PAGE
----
Linear Electron-Positron Collider (JLC)

Linear Colliders are Free from Synchrotron Radiation

Circular colliders such as TRISTAN and LEP are the best choice for electron-positron collisions below a center-of-mass energy of 100GeV.

Above the 100GeV, however, the energy loss due to synchrotron radiation becomes significant if beams are bent, which makes a circular collider impractical from the view point of electric power consumption. In order to keep the power consumption reasonable, we need to increase the radius of the ring as the fourth power of the beam energy, which is again impractical from the view point of construction economy. JLC is a new kind of collider which consists of two linear accelerators (linac), one for electrons and the other for positrons, opposing each other to make the two beam collide at the mid-point. Since there are practically no curved accelerating sections in the JLC machine, there is no synchrotron radiation in principle. JLC is therefore power-efficient.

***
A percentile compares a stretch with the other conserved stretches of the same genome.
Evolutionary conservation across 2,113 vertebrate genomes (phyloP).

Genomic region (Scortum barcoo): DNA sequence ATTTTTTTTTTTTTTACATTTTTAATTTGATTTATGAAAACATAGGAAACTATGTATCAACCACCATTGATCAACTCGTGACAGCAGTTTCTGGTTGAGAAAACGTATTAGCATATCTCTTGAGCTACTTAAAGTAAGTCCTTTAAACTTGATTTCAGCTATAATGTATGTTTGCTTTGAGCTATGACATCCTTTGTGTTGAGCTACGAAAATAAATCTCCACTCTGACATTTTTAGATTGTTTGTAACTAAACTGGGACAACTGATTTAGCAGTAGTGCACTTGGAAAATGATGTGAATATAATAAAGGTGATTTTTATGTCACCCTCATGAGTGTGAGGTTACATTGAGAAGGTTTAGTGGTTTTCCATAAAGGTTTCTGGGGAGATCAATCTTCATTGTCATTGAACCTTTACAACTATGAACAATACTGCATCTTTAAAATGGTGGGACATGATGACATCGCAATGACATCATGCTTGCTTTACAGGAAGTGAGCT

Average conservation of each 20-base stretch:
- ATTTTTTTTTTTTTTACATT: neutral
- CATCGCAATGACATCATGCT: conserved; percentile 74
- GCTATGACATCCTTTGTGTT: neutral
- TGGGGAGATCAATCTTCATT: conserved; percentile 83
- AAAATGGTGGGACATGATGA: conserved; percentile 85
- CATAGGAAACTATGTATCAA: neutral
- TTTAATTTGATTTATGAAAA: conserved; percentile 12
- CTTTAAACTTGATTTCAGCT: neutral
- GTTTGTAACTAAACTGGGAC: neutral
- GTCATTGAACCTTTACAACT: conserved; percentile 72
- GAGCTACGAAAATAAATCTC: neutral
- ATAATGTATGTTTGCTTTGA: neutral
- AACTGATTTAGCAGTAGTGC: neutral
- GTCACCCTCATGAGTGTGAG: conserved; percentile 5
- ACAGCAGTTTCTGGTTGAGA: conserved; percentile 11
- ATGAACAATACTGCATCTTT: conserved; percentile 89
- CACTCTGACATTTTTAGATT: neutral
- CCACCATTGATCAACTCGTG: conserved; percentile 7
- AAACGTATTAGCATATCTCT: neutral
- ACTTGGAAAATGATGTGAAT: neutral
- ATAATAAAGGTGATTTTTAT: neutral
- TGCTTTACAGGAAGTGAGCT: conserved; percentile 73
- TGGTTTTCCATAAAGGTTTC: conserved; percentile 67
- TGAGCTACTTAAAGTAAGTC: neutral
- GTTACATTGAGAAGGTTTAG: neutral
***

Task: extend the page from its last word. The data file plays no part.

The electrons and positrons are first accelerated by injector-linacs up to 2GeV and are cooled in damping rings to make ultra-low emittance. They are then led through pre-accelerators to the main linacs and, at their ends, reach the maximum beam energy. These high energy beams are squeezed by a final focus system to a nano-meter level and finally collide at the interaction point surrounded by a detector system.

To next page, To previous page, To table of contents Feb 09, 1995